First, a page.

Thus, it would be very unusual to only see a 300-point correction in 2018, with a pullback of over 600-points far more likely – MM is highly likely to hold high levels of cash in its portfolios on a regular basis during 2018/9 with April / May the classic time to significantly reduce equity exposure.

Last week US stocks had their worst week since January 2016. The standout of this pullback was the breadth with decent weakness essentially across the board which implies to us it has further to unfold.

The S&P500 has corrected -3.9% in-line with the NASDAQ at -3.8%. We believe that the longest run in history for US stocks without a 5% correction is about to end but that’s hardly a big call now. Our ideal target for the NASDAQ is ~6450, another 4% lower which would simply challenge the long-term uptrend since mid-2016.

Our preferred scenario for US stocks is ongoing weakness towards the end of February, erasing most of Januarys gains, however importantly we expect local stocks to fair better and potentially bottom out earlier.

US NASDAQ Weekly Chart Our view moving forward remains consistent with our 2018 Outlook Report:

1. Equity markets will rally in 2018 but with increasing volatility i.e. a warning of a pending much larger correction.

2. This initial sharp pullback is a buying opportunity, especially while the economic backdrop remains very supportive for stocks.

3. Investors who adopt a more active approach will enjoy 2018/9 the most.

US Dow Jones Daily Chart

At MM we have been calling interest rates higher for over a year and while this trend has been acknowledged by the market which is illustrated by the outperformance of say banks over real estate its only now that it’s causing some concern for equities in general.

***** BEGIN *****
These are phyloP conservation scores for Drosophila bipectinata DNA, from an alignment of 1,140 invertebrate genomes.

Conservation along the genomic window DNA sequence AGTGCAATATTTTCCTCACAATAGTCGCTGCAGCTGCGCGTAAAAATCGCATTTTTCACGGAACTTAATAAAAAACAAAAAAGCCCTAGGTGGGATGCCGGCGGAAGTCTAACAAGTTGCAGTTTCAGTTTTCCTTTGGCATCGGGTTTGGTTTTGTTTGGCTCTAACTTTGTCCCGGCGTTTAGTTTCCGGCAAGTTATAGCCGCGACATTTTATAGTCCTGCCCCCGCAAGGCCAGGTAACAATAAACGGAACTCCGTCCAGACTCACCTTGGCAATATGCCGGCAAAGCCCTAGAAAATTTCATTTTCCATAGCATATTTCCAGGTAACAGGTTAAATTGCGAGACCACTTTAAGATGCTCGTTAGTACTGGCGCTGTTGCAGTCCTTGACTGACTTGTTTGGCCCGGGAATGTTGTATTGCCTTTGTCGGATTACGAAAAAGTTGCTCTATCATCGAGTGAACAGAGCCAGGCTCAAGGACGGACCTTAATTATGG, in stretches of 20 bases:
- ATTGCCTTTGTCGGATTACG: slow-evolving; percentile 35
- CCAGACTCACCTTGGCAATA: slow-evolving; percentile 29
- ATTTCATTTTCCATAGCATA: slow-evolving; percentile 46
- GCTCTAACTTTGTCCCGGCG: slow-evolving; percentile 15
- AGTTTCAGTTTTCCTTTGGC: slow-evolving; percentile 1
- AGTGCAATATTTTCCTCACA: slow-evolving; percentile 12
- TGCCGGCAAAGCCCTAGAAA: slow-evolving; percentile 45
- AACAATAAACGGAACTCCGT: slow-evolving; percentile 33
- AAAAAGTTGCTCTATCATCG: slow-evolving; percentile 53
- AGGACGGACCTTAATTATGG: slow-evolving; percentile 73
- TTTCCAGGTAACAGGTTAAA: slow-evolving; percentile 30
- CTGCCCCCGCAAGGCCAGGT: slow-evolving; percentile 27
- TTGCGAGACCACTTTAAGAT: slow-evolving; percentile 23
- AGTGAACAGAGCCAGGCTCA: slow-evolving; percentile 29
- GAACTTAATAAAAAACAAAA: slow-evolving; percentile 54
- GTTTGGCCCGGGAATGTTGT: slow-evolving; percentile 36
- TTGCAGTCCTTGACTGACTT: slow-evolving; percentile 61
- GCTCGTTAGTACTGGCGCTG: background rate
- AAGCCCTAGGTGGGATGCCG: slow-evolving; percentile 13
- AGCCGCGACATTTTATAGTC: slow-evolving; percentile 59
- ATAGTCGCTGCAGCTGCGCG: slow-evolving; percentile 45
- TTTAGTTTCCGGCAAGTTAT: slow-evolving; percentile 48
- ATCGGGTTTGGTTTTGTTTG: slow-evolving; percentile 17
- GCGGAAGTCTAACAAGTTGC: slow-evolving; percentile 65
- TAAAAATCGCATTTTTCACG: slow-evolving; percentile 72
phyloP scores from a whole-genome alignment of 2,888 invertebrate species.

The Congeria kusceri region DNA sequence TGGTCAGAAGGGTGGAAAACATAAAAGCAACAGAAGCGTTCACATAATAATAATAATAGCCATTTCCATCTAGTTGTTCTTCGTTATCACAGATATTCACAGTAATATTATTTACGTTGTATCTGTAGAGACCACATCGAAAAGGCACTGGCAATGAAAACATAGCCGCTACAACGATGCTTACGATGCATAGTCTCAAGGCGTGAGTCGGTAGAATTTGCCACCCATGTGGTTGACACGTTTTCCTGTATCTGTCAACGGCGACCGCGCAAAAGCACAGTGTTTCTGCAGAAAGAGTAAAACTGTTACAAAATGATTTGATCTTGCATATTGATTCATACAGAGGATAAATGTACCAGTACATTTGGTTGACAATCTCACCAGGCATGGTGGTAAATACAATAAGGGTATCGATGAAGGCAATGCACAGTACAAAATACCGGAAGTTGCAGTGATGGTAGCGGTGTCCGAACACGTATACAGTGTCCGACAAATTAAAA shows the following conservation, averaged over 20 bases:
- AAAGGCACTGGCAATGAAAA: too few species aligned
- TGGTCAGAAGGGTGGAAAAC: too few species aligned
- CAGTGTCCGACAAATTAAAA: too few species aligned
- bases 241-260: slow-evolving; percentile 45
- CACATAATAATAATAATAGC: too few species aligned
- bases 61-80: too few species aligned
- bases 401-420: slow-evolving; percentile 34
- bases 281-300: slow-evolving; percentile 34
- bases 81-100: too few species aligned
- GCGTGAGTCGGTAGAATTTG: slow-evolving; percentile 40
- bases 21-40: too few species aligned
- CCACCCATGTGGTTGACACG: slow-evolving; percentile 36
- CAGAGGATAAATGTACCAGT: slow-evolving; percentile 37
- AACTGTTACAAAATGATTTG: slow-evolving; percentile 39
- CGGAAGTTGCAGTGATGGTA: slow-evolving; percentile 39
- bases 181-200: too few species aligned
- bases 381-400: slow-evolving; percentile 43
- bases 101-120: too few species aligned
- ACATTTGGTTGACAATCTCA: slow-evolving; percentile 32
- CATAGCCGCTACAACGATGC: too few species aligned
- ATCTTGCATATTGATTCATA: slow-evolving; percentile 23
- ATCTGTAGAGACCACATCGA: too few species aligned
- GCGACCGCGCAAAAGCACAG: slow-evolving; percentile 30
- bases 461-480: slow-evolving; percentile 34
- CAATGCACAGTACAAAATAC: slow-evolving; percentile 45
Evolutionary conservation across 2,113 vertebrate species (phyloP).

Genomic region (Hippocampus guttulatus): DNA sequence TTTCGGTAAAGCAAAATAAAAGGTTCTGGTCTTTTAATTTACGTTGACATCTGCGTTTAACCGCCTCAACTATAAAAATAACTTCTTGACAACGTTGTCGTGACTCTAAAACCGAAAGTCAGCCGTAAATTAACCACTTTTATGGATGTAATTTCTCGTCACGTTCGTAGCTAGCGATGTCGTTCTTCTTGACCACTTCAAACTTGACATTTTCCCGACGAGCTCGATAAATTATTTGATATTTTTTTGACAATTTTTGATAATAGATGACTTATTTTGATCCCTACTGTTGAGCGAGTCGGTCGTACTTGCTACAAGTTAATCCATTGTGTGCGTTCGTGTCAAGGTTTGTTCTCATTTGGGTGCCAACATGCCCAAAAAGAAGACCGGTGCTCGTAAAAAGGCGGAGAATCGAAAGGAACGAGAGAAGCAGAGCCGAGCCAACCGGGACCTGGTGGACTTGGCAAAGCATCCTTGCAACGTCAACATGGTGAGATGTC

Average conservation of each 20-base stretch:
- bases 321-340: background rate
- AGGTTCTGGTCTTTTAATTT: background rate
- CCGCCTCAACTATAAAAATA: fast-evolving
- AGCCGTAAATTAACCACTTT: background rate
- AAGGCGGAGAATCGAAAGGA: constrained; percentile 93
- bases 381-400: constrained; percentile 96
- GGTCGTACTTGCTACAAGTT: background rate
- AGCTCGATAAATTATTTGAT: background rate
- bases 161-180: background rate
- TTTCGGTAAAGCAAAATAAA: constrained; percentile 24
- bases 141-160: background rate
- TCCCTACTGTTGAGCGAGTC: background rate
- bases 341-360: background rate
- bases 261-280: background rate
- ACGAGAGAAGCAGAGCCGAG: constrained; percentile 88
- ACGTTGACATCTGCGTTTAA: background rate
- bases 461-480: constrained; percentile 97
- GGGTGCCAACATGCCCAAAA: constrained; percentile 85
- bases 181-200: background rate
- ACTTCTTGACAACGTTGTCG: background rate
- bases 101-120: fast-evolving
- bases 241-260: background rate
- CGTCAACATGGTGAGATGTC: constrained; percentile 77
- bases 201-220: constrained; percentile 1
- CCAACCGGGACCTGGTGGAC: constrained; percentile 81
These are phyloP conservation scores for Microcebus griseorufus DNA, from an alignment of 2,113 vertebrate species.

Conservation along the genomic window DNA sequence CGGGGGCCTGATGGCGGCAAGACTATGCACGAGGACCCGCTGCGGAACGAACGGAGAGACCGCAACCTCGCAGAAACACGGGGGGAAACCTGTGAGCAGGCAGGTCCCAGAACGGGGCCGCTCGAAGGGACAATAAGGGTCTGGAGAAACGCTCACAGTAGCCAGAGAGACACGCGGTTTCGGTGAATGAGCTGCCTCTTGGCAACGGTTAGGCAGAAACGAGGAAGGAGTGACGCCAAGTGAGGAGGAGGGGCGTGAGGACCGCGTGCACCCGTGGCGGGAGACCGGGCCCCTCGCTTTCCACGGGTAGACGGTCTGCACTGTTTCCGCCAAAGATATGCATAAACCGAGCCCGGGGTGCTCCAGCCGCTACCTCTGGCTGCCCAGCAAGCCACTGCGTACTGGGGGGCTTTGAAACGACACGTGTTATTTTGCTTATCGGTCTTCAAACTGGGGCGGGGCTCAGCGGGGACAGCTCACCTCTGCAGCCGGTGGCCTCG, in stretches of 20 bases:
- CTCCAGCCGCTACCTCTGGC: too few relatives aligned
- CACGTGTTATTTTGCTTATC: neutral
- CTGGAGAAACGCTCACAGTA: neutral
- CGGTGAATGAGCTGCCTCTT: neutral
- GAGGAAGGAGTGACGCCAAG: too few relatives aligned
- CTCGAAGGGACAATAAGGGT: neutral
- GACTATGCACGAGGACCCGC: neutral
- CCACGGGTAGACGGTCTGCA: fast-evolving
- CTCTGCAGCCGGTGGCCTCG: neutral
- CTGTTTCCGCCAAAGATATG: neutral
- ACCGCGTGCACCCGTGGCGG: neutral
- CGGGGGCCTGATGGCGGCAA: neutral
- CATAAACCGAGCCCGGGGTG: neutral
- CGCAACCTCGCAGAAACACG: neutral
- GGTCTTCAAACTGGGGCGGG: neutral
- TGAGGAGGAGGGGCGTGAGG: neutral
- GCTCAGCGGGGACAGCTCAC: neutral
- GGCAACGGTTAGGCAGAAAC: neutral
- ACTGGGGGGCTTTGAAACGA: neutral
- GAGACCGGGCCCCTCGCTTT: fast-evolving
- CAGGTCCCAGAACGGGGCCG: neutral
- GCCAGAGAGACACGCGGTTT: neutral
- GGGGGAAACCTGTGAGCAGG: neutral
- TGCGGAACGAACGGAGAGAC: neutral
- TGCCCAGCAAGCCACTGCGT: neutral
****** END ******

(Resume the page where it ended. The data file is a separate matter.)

A very important relationship to watch is that between US 2-year and 10-year bond yields, history tells us that equities may be in serious trouble when short term rates go above their longer term cousins. While we have been heading in that direction there still remains a large 0.7% gap.

US Bond yields Monthly Chart

Last Wednesday we highlighted the below chart pointing out that risk free 2-year treasury bonds were now yielding more than equities which were trading on “rich / dangerous” valuations. As you can see from the above chart US 2-year bond yields have continued rising, probably being the catalyst for Fridays aggressive sell-off in stocks.

When stock markets rally on improved global economic factors rising interest rates are inevitable and we still believe interest rates in both the US and Australia remain artificially low compared to the health of their respective economies.

At MM we are bullish both interest rates and volatility.

US S&P500 Div. yield v US 2-year Bond yields Weekly Chart

Global equities had become very extended into last week with the MSCI global World Index up +6.9% for the month and 54% since early 2016 i.e. the market was feeling like a tinder box waiting for a match.